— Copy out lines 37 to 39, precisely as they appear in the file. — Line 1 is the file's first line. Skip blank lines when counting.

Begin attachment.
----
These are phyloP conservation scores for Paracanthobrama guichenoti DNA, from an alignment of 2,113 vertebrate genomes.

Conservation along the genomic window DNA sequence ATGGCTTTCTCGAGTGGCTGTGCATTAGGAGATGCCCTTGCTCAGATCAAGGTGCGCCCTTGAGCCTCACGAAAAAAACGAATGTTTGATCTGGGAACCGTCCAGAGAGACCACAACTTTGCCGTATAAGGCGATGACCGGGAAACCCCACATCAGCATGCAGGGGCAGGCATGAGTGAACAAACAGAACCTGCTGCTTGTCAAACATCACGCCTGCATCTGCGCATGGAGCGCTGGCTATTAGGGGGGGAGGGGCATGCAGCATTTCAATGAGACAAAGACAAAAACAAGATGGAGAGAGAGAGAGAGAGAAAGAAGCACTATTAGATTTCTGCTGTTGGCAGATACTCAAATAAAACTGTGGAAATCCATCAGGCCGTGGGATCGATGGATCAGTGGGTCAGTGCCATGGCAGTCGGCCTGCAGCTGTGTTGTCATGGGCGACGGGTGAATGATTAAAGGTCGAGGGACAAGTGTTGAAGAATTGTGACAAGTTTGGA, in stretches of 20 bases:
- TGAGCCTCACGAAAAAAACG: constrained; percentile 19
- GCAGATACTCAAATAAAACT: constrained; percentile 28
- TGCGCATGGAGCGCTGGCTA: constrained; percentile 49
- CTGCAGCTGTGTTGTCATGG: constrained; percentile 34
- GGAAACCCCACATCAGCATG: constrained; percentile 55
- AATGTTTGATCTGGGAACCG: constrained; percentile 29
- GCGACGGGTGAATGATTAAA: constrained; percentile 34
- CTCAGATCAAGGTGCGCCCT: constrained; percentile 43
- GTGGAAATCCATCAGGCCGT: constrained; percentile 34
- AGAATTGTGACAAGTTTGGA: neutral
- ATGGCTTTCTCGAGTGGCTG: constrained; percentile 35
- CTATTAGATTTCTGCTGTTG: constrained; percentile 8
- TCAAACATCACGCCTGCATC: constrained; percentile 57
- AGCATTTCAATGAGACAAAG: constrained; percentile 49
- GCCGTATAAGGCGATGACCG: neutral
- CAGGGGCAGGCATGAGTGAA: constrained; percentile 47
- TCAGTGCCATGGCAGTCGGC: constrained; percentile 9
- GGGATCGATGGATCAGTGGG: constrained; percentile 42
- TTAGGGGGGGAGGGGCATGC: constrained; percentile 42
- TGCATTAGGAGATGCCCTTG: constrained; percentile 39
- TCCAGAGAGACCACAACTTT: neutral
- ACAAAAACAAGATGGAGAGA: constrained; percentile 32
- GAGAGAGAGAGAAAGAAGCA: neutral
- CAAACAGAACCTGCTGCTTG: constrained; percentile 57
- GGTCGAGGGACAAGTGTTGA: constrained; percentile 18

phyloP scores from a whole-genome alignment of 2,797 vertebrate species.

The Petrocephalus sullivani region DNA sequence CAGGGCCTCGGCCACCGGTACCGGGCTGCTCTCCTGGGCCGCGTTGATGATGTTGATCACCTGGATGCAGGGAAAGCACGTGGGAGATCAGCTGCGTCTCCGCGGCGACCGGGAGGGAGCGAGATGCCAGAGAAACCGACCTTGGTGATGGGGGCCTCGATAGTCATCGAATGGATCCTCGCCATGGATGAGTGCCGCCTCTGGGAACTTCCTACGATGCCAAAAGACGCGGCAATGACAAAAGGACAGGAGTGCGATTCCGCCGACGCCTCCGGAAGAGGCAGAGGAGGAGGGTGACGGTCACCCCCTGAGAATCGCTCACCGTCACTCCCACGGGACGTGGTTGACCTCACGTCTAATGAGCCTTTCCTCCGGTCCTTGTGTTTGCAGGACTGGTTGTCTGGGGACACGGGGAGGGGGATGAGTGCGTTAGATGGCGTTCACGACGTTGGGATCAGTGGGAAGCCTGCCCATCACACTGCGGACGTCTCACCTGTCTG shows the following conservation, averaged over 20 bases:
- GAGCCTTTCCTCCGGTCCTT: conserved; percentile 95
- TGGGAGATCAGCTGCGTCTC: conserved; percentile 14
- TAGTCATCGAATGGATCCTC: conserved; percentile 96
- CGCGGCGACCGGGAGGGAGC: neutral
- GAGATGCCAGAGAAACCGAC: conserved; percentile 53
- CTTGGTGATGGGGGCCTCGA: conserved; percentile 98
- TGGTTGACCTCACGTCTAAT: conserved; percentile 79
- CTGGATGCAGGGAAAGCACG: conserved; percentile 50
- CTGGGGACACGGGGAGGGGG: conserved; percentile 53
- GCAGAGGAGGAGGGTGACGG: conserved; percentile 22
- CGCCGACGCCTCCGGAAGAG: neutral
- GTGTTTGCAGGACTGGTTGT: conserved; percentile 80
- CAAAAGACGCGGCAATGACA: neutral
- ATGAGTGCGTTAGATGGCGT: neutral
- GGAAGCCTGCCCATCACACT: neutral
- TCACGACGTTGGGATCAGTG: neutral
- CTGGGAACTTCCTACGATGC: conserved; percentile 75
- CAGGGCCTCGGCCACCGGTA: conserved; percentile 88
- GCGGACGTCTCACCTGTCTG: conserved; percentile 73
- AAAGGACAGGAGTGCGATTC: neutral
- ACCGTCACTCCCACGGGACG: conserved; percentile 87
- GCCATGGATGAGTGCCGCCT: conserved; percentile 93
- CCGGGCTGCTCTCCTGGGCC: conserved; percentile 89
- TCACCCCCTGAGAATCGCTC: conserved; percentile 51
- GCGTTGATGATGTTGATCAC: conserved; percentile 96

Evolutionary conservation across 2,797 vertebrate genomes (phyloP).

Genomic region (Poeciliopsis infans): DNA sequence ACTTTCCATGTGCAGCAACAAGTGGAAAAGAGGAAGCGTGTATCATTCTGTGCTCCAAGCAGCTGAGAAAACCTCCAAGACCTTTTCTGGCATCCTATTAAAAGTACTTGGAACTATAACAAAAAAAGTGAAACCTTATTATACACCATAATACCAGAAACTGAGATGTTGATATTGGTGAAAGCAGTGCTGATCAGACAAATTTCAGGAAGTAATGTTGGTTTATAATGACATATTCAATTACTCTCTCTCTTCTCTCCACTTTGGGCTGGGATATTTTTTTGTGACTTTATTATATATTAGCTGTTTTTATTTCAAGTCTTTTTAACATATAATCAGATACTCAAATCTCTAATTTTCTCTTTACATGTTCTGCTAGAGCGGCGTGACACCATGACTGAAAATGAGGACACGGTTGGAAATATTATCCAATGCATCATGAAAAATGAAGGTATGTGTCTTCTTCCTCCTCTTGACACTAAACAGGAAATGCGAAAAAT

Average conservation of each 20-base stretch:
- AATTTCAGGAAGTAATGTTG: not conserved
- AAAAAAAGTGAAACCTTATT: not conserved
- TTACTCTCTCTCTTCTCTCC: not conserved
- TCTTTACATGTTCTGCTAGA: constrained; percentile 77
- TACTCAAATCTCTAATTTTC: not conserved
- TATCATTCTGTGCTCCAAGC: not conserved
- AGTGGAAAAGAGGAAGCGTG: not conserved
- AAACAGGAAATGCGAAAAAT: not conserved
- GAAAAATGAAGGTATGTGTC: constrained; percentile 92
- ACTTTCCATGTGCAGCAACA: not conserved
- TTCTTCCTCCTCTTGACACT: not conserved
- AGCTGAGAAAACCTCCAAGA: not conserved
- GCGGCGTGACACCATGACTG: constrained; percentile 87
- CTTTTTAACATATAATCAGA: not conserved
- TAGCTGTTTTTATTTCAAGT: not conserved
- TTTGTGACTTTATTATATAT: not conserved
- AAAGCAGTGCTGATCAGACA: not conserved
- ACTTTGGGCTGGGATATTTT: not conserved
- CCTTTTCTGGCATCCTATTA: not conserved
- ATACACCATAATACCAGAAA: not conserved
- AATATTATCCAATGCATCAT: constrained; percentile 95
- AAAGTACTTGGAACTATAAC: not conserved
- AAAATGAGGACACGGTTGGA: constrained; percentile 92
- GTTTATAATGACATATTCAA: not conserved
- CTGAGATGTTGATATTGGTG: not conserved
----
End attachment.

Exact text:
- CTGGATGCAGGGAAAGCACG: conserved; percentile 50
- CTGGGGACACGGGGAGGGGG: conserved; percentile 53
- GCAGAGGAGGAGGGTGACGG: conserved; percentile 22